A drafty snippet from the current story in progress:
It was splinters, driven into the burns. They were lined up like little dominos, bristles that ran along the lines of my hand, life line, heart line, brain line… all the things palm readers find so much meaning in. Tiny little fenceposts of bristling birch, embedded in both hands, and each filament barely aglow with the blue that had come to mean magic.
“Go to jail,” I whispered. “Go directly to jail. Do not pass go.”
And behind me, someone answered, in a deep bass voice: “Ma’am? May I have some clothes, please?”
Between writing words for the Clarion Write-a-thon (up to 16,411 words out of 20,000 as of Thursday!) and teaching “Creating Universes, Building Worlds”–which is focused on short speculative fiction–I have been trying to read a few new short stories.
So far there have been four:
1) “Crazy Me,” James Patrick Kelly – http://www.tor.com/stories/2011/05/crazy-me It’s creepy, it has great build-up, and it ends abruptly. Like many of the people who commented on it at Tor.com, I’m not sure I got the whole point; I may need to reread it. But it has been a fair while since I read anything by Kelly, and I like his style. I enjoyed this a lot.
“The Guy With The Eyes,” Spider Robinson. From BEFORE THEY WERE GIANTS, which is an anthology edited by James Sutcliffe, of first-ever stories by some well-known SF writers. I was surprised that Spider’s first published story was a Callahan’s Crosstime Saloon piece, though I’m not sure why that surprised me.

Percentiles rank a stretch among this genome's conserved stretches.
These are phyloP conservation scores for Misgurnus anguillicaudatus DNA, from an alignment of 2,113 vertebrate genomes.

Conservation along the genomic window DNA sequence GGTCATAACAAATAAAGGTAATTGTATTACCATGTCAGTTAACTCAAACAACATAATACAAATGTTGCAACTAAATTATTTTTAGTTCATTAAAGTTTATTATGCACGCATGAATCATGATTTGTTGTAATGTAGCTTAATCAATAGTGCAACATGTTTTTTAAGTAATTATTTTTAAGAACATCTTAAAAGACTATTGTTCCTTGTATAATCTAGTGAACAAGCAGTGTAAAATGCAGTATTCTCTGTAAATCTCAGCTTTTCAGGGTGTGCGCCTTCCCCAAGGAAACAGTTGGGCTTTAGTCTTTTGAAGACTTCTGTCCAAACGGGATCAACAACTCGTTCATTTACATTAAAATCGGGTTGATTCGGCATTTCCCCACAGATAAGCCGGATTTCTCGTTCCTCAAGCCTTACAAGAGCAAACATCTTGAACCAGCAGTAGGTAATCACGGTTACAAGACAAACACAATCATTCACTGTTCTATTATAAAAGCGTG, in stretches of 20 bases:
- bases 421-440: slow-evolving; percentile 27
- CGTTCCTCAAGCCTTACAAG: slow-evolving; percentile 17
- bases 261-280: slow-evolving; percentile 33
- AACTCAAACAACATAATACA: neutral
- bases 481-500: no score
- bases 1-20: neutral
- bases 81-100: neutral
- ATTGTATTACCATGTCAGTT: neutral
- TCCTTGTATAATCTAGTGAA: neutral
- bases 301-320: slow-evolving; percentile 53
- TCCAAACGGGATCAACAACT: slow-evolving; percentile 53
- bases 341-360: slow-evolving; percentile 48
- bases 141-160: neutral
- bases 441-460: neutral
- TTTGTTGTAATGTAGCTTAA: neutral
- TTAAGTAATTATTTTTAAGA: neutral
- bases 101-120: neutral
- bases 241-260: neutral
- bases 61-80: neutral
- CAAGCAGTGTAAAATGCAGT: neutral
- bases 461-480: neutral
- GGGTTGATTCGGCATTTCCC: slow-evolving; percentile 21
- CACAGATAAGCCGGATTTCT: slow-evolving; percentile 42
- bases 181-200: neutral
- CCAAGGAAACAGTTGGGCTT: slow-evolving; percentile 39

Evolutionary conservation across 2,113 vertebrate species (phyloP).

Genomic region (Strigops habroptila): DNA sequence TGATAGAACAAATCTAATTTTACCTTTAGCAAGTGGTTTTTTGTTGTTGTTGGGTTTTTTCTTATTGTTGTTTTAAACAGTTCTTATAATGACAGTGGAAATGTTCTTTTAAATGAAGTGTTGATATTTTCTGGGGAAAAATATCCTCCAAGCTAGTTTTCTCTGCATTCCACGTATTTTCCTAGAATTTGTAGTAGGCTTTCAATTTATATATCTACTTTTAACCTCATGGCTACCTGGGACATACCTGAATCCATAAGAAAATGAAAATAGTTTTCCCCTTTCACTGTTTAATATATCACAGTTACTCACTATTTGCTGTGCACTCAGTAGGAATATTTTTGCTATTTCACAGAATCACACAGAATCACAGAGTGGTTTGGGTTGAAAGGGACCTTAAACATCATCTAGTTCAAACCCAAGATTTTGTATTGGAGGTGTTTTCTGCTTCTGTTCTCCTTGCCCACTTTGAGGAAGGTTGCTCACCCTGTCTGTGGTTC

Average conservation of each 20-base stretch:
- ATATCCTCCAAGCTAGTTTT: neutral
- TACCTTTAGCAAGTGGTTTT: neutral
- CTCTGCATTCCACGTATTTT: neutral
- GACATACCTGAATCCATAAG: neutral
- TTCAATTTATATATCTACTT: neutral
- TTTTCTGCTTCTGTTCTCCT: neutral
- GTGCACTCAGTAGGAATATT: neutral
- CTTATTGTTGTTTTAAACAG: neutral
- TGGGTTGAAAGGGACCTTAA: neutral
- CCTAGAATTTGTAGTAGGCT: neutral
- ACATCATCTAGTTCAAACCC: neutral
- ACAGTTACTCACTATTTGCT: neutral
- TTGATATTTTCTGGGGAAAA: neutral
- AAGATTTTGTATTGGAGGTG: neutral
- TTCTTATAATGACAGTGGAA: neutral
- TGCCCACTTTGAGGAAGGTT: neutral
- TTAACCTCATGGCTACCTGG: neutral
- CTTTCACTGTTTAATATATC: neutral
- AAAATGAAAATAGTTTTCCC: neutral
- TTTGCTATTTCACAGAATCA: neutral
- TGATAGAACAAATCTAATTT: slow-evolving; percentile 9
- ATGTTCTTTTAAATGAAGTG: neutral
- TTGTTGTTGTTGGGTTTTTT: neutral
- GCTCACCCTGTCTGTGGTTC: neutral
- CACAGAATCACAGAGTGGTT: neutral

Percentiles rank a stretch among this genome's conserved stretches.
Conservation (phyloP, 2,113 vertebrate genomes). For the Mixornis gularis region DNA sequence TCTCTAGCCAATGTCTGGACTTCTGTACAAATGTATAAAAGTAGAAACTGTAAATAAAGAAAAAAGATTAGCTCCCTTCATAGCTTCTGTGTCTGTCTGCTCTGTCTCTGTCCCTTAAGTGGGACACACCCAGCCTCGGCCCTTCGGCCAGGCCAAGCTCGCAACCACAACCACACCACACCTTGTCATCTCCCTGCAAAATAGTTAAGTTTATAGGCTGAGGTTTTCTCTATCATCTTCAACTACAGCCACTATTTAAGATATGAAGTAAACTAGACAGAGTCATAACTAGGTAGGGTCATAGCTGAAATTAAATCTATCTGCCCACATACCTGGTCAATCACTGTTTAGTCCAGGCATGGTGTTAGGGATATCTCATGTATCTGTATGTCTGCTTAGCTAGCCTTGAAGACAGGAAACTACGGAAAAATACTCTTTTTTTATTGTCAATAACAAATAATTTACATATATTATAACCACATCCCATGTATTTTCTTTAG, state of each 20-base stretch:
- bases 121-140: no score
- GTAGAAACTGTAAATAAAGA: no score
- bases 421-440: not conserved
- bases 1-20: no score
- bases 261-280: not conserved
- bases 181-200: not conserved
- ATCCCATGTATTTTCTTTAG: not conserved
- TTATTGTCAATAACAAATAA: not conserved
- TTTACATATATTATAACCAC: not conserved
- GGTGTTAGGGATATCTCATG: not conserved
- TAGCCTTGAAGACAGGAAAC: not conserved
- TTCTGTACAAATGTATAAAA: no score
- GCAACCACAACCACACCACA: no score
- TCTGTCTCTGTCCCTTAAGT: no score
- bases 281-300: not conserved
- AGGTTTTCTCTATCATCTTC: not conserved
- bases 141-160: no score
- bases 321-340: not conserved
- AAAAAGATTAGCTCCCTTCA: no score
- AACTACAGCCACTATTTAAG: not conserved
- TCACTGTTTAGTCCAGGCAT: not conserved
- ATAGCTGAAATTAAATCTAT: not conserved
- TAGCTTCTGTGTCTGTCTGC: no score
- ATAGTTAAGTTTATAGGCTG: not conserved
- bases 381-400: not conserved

I want to pick a piece from BEFORE THEY WERE GIANTS to add to the reading list for CUBW… not this time, so much, but in the future. I love the idea of the anthology, and the right newbie story by someone who’s indisputably regarded as Genre Awesome just seems like a terrific thing to include my course reader.
(Anyone read the whole thing yet? Got any faves?)
“Down where the Best Lilies Grow,” Camille Alexa. Jessica Reisman recommended this a few days ago, and it’s a lovely little short-short–moody, self-contained, with memorable images.
And, yesterday, Michael Swanwick’s “The Dala Horse”, (http://www.tor.com/stories/2011/07/the-dala-horse) which has a “Little Red Riding Hood” feel but is so much more. I currently have Tanith Lee’s “Snow Drop” assigned as a fairy tale variation in CUBW; I might add this in as an optional reading, or swap them. Michael was one of my Clarion West instructors, a last-minute addition to the teaching roster after someone (I can’t remember who) had to bow out. He was, I might add, awesome.
Also on the topic of short fiction, Kris Rusch says that the prospects for writing them are better than ever, thanks to the growth of online magazines and e-books. (http://kriswrites.com/2011/06/22/the-business-rusch-short-stories/) What’s your take?